TXPL

17 November 2016

Estate of Koontz: Another summary judgment overturned

Estate of Koontz is a very recent decision from the San Antonio Court of Appeals.  The trial court in Bandera County had granted summary judgment against a will contestant’s claims of lack of testamentary capacity and undue influence. The trial court also ordered the contestant to pay the executor $18,029.49 in attorney’s fees, finding the contest was not brought in good faith or with just cause.  The court of appeals reversed the summary judgment ruling and the award of attorney’s fees. The primary evidence in response to the motion for summary judgment was the affidavit of the contestant.  Because he brought the contest after the […]
18 October 2016

Estate of Matthews: Successful challenge to marriage

A fairly common scenario in estate litigation involves a claim from a widow to a share of an estate.  Often there is a claim of a common law marriage. Texas recognizes common law marriage under some circumstances.  Once established, a common law marriage is effectively the same as a formal marriage. Even a formal marriage can be challenged, under limited circumstances.  After a person’s death, an interested person may petition a court to annual a marriage entered into less than three years before death, by proving that: on the date the marriage occurred, the decedent did not have the mental capacity to: […]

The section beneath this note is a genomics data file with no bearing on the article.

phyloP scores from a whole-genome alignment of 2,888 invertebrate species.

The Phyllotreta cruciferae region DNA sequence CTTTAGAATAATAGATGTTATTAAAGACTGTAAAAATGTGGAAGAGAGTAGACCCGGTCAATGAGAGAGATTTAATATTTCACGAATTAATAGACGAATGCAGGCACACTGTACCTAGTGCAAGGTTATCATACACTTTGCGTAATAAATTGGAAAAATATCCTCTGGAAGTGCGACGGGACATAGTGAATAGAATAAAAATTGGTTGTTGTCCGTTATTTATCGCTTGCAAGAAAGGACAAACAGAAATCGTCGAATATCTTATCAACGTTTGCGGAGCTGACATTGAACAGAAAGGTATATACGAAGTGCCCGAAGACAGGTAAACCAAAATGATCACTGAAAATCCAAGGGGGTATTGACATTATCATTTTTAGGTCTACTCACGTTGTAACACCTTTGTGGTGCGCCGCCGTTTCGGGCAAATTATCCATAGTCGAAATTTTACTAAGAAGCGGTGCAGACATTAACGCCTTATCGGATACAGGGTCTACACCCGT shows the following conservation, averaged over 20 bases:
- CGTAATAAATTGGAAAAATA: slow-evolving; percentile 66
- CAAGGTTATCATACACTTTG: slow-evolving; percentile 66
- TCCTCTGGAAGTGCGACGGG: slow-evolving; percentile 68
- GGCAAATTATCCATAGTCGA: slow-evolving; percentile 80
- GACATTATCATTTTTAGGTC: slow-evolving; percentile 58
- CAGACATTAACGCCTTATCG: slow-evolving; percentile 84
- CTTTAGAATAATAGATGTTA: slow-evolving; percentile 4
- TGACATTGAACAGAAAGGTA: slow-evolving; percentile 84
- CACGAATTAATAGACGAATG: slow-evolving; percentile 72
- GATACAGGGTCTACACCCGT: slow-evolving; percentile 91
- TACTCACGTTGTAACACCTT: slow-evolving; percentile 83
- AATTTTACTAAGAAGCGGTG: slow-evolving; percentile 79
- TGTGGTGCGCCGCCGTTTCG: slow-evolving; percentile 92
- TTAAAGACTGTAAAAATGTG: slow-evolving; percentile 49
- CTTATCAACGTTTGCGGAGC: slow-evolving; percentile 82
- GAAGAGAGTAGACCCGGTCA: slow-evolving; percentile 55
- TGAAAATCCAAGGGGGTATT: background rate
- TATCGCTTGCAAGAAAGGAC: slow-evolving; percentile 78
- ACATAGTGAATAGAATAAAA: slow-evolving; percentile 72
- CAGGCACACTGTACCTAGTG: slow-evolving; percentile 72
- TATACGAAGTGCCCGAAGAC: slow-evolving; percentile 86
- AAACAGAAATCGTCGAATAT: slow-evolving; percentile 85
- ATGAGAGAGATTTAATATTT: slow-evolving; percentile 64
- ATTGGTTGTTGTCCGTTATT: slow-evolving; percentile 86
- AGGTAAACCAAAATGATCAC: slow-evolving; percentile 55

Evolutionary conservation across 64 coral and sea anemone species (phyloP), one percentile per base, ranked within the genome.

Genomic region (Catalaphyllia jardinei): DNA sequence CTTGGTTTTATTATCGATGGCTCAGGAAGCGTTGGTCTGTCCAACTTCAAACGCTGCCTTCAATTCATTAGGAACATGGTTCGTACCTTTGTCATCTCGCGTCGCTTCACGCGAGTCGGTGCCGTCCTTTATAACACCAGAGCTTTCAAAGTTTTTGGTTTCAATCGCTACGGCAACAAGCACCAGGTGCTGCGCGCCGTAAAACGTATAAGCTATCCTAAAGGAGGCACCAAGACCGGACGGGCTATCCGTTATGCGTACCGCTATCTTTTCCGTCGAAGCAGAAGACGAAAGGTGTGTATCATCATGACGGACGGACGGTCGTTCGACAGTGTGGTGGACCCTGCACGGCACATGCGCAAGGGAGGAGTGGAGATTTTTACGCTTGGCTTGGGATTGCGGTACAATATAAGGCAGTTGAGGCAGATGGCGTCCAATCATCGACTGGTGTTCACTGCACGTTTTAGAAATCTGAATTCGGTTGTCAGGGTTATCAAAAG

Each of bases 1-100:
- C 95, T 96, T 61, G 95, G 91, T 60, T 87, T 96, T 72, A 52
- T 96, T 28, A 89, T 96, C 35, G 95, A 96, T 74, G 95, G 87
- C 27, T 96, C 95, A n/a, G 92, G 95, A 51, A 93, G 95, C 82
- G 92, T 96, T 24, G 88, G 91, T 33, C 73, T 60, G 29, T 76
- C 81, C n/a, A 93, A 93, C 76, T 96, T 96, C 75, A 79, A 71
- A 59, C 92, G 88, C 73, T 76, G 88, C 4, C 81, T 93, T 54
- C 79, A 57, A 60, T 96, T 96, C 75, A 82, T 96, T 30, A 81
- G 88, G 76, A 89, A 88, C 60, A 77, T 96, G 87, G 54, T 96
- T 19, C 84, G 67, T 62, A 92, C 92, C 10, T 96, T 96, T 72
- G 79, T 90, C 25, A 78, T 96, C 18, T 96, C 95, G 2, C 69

5 July 2016

Estoppel does not prevent beneficiary from pre-suit discovery

The Fort Worth Court of Appeals decision in In Re Meeker involves two important issues for probate litigators: entitlement to pre-suit discovery and estoppel based on acceptance of benefits. Both issues arise fairly regularly in will contests. Texas Rule of Civil Procedure 202 provides a limited method to obtain discovery of facts before actually filing a suit.  It is a useful tool when a litigant suspects they have a valid claim, but wish to investigate further before actually filing suit. There are some exacting requirements of the rule and the discovery tools are more limited than would be allowed in […]
20 June 2016

Garrett v. First State Bank of Central Texas: No informal fiduciary relationship

In Garrett v. First State Bank of Central Texas, the Waco Court of Appeals considered a dispute over the ownership of a decedent’s account. The bank filed an interpleader when faced with competing claims to the account proceeds, between the decedent’s estate and his caregiver. The decedent added the caregiver as a signatory to his money market account. After decedent’s passing, the caregiver claimed he wanted the account to pass to her after his death. But the trial court ruled the account documents the decedent signed did not make her the survivorship beneficiary. There was a dispute as to whether […]
Consultation